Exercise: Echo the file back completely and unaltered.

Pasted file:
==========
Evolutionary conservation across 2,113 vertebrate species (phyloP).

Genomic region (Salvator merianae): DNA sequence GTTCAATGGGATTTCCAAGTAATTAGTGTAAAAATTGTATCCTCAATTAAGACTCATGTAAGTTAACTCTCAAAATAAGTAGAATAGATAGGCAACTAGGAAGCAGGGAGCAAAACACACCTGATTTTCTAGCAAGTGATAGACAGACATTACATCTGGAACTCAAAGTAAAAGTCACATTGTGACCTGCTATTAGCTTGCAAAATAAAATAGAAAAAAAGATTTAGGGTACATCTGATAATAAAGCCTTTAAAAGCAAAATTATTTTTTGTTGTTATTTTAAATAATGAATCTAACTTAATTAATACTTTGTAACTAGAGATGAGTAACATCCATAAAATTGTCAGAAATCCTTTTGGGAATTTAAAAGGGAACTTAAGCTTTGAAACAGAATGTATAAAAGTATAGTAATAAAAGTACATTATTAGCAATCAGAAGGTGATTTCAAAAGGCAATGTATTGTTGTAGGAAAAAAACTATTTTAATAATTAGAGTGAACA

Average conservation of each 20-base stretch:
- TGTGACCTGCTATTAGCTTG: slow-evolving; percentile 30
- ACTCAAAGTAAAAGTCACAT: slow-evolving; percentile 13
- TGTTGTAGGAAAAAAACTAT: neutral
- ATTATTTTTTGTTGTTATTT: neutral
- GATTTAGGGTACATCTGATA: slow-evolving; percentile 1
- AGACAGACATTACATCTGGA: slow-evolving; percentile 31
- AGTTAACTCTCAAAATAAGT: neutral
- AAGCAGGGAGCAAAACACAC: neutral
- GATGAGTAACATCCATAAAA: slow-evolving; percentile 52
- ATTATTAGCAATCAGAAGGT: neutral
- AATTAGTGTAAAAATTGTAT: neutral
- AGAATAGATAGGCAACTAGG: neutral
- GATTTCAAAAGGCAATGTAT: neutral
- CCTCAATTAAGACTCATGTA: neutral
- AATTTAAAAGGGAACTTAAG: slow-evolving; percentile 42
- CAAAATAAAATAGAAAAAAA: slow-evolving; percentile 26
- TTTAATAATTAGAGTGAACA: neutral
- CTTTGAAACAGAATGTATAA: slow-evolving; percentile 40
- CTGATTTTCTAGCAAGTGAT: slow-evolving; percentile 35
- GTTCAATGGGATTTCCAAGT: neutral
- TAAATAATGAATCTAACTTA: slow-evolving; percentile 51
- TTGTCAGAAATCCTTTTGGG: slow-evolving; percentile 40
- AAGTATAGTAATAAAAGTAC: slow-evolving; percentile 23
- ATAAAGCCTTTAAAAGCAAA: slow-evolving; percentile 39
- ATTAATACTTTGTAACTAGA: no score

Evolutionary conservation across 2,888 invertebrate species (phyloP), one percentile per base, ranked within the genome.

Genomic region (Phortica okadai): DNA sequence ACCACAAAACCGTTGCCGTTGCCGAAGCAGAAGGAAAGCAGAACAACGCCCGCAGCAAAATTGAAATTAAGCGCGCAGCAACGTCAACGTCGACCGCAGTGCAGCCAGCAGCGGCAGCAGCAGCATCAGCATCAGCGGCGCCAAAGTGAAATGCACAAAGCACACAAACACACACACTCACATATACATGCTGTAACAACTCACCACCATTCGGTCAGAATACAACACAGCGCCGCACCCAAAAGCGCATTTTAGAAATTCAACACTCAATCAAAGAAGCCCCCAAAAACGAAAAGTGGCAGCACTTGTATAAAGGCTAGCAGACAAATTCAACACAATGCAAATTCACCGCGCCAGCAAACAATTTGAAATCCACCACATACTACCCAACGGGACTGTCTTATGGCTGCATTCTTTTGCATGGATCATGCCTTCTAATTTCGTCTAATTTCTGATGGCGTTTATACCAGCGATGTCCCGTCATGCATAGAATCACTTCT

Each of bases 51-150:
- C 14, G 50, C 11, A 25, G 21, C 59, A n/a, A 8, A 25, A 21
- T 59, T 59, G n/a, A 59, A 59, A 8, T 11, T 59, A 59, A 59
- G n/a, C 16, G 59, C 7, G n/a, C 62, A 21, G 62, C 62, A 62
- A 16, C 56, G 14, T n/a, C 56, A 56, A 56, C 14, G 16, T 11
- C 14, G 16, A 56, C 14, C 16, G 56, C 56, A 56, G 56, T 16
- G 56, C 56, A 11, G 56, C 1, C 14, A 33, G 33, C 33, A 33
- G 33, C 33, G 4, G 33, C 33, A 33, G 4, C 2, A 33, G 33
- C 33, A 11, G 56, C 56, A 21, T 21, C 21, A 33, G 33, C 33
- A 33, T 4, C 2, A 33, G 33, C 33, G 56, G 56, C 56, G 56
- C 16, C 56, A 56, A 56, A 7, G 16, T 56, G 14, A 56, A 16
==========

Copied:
Evolutionary conservation across 2,113 vertebrate species (phyloP).

Genomic region (Salvator merianae): DNA sequence GTTCAATGGGATTTCCAAGTAATTAGTGTAAAAATTGTATCCTCAATTAAGACTCATGTAAGTTAACTCTCAAAATAAGTAGAATAGATAGGCAACTAGGAAGCAGGGAGCAAAACACACCTGATTTTCTAGCAAGTGATAGACAGACATTACATCTGGAACTCAAAGTAAAAGTCACATTGTGACCTGCTATTAGCTTGCAAAATAAAATAGAAAAAAAGATTTAGGGTACATCTGATAATAAAGCCTTTAAAAGCAAAATTATTTTTTGTTGTTATTTTAAATAATGAATCTAACTTAATTAATACTTTGTAACTAGAGATGAGTAACATCCATAAAATTGTCAGAAATCCTTTTGGGAATTTAAAAGGGAACTTAAGCTTTGAAACAGAATGTATAAAAGTATAGTAATAAAAGTACATTATTAGCAATCAGAAGGTGATTTCAAAAGGCAATGTATTGTTGTAGGAAAAAAACTATTTTAATAATTAGAGTGAACA

Average conservation of each 20-base stretch:
- TGTGACCTGCTATTAGCTTG: slow-evolving; percentile 30
- ACTCAAAGTAAAAGTCACAT: slow-evolving; percentile 13
- TGTTGTAGGAAAAAAACTAT: neutral
- ATTATTTTTTGTTGTTATTT: neutral
- GATTTAGGGTACATCTGATA: slow-evolving; percentile 1
- AGACAGACATTACATCTGGA: slow-evolving; percentile 31
- AGTTAACTCTCAAAATAAGT: neutral
- AAGCAGGGAGCAAAACACAC: neutral
- GATGAGTAACATCCATAAAA: slow-evolving; percentile 52
- ATTATTAGCAATCAGAAGGT: neutral
- AATTAGTGTAAAAATTGTAT: neutral
- AGAATAGATAGGCAACTAGG: neutral
- GATTTCAAAAGGCAATGTAT: neutral
- CCTCAATTAAGACTCATGTA: neutral
- AATTTAAAAGGGAACTTAAG: slow-evolving; percentile 42
- CAAAATAAAATAGAAAAAAA: slow-evolving; percentile 26
- TTTAATAATTAGAGTGAACA: neutral
- CTTTGAAACAGAATGTATAA: slow-evolving; percentile 40
- CTGATTTTCTAGCAAGTGAT: slow-evolving; percentile 35
- GTTCAATGGGATTTCCAAGT: neutral
- TAAATAATGAATCTAACTTA: slow-evolving; percentile 51
- TTGTCAGAAATCCTTTTGGG: slow-evolving; percentile 40
- AAGTATAGTAATAAAAGTAC: slow-evolving; percentile 23
- ATAAAGCCTTTAAAAGCAAA: slow-evolving; percentile 39
- ATTAATACTTTGTAACTAGA: no score

Evolutionary conservation across 2,888 invertebrate species (phyloP), one percentile per base, ranked within the genome.

Genomic region (Phortica okadai): DNA sequence ACCACAAAACCGTTGCCGTTGCCGAAGCAGAAGGAAAGCAGAACAACGCCCGCAGCAAAATTGAAATTAAGCGCGCAGCAACGTCAACGTCGACCGCAGTGCAGCCAGCAGCGGCAGCAGCAGCATCAGCATCAGCGGCGCCAAAGTGAAATGCACAAAGCACACAAACACACACACTCACATATACATGCTGTAACAACTCACCACCATTCGGTCAGAATACAACACAGCGCCGCACCCAAAAGCGCATTTTAGAAATTCAACACTCAATCAAAGAAGCCCCCAAAAACGAAAAGTGGCAGCACTTGTATAAAGGCTAGCAGACAAATTCAACACAATGCAAATTCACCGCGCCAGCAAACAATTTGAAATCCACCACATACTACCCAACGGGACTGTCTTATGGCTGCATTCTTTTGCATGGATCATGCCTTCTAATTTCGTCTAATTTCTGATGGCGTTTATACCAGCGATGTCCCGTCATGCATAGAATCACTTCT

Each of bases 51-150:
- C 14, G 50, C 11, A 25, G 21, C 59, A n/a, A 8, A 25, A 21
- T 59, T 59, G n/a, A 59, A 59, A 8, T 11, T 59, A 59, A 59
- G n/a, C 16, G 59, C 7, G n/a, C 62, A 21, G 62, C 62, A 62
- A 16, C 56, G 14, T n/a, C 56, A 56, A 56, C 14, G 16, T 11
- C 14, G 16, A 56, C 14, C 16, G 56, C 56, A 56, G 56, T 16
- G 56, C 56, A 11, G 56, C 1, C 14, A 33, G 33, C 33, A 33
- G 33, C 33, G 4, G 33, C 33, A 33, G 4, C 2, A 33, G 33
- C 33, A 11, G 56, C 56, A 21, T 21, C 21, A 33, G 33, C 33
- A 33, T 4, C 2, A 33, G 33, C 33, G 56, G 56, C 56, G 56
- C 16, C 56, A 56, A 56, A 7, G 16, T 56, G 14, A 56, A 16